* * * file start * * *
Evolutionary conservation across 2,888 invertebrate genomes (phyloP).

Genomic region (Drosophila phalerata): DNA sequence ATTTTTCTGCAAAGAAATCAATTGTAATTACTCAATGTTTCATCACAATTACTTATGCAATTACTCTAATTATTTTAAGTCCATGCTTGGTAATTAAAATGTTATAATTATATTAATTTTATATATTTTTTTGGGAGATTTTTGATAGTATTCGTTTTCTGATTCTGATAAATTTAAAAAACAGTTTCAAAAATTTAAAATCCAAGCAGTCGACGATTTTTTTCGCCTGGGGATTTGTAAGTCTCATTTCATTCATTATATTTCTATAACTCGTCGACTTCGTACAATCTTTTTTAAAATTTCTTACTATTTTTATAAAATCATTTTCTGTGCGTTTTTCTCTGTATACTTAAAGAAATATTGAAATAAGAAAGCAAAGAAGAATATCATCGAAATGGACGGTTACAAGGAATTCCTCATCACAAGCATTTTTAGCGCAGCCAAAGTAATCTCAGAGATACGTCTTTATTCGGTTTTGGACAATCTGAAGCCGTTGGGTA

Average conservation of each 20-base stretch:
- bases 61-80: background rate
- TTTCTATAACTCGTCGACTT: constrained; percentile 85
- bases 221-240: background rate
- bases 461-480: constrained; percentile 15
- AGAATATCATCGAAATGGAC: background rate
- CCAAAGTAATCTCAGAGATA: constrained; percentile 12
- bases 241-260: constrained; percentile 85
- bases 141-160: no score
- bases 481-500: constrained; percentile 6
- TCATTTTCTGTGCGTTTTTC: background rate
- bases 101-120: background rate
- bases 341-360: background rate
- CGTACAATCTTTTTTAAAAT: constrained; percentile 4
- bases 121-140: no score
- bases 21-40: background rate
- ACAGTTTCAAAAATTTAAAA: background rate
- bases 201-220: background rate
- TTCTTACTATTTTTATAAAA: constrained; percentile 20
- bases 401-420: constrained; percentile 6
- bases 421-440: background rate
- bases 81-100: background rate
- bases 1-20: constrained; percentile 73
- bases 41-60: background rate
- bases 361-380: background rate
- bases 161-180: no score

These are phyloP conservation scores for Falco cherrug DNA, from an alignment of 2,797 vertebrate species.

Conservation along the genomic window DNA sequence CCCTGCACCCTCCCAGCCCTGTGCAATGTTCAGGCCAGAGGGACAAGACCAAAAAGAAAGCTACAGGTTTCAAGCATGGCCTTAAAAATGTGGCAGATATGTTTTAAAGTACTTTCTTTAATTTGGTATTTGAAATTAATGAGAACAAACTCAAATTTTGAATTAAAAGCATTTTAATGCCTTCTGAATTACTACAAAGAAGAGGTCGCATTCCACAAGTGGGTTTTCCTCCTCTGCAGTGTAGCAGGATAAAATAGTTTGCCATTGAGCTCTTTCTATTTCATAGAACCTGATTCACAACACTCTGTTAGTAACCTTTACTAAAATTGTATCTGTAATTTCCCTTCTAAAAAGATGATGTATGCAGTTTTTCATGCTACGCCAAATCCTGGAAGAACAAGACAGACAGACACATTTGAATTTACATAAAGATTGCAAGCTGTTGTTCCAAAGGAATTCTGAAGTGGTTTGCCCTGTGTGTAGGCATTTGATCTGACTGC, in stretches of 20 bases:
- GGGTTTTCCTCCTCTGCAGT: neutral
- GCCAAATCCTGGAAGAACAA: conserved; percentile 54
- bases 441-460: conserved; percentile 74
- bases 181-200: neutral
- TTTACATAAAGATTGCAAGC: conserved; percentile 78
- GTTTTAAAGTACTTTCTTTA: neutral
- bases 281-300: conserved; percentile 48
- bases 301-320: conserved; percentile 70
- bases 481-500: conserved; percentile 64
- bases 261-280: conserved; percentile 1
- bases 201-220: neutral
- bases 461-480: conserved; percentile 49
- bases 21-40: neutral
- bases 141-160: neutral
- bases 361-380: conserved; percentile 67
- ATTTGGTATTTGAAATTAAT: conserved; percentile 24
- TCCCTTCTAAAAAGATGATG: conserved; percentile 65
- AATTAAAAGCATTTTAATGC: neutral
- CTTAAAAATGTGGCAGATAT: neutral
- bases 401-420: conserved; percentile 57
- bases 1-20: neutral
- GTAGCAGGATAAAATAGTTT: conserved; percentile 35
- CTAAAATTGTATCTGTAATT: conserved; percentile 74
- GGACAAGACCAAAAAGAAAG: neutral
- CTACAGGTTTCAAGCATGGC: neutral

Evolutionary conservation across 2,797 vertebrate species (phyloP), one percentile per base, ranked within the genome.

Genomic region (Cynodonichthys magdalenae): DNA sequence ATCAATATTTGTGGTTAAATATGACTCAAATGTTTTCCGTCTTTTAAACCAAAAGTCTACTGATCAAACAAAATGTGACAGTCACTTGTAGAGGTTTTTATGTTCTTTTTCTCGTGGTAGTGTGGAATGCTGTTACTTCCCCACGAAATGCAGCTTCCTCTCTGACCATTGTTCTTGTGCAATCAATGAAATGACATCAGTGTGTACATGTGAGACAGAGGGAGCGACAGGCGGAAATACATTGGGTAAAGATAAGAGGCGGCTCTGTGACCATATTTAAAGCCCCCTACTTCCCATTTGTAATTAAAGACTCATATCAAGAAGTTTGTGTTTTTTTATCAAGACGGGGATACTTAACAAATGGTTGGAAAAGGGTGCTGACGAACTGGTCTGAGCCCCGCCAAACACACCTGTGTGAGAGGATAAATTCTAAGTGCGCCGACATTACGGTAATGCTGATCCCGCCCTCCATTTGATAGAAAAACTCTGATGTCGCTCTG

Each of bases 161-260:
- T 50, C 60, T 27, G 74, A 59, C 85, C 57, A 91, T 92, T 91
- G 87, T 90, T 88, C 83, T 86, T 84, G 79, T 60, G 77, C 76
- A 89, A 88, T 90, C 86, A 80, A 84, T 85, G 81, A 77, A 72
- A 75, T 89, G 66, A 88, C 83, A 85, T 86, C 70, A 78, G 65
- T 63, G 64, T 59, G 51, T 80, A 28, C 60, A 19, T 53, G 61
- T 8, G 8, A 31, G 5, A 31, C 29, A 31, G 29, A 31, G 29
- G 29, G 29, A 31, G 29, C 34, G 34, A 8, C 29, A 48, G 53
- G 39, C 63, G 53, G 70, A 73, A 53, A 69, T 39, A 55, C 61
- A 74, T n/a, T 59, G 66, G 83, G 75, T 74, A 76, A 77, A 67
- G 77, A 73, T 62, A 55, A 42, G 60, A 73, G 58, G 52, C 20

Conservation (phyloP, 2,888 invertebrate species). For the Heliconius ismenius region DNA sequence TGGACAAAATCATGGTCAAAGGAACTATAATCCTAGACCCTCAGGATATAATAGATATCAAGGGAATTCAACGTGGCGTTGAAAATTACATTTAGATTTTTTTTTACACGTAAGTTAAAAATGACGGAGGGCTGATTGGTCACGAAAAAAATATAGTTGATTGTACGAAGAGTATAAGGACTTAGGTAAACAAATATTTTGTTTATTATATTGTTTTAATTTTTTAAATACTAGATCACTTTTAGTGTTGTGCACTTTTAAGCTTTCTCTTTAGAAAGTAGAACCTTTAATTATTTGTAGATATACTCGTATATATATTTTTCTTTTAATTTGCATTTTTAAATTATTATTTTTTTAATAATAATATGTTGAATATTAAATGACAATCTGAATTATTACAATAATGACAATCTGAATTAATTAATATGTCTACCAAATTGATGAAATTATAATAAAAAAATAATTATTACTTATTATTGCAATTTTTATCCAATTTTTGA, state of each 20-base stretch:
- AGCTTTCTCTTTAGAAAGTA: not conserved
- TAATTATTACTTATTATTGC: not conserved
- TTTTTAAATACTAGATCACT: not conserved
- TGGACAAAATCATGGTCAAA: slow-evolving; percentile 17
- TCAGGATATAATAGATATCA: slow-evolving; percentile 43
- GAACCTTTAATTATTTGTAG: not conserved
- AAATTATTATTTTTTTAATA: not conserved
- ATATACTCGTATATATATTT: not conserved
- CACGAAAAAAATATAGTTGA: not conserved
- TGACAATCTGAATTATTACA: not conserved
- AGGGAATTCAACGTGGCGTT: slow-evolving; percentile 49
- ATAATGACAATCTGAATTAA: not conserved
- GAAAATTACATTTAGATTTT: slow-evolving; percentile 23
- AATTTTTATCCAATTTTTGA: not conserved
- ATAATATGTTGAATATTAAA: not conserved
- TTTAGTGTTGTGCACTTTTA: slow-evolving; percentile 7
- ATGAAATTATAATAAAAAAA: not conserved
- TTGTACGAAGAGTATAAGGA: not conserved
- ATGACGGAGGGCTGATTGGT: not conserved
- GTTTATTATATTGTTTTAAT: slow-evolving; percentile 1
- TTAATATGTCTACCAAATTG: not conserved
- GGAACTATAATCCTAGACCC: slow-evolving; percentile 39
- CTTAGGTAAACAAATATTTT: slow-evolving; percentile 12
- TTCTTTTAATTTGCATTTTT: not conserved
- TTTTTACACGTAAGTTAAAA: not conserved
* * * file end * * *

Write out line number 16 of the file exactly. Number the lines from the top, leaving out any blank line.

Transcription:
- CGTACAATCTTTTTTAAAAT: constrained; percentile 4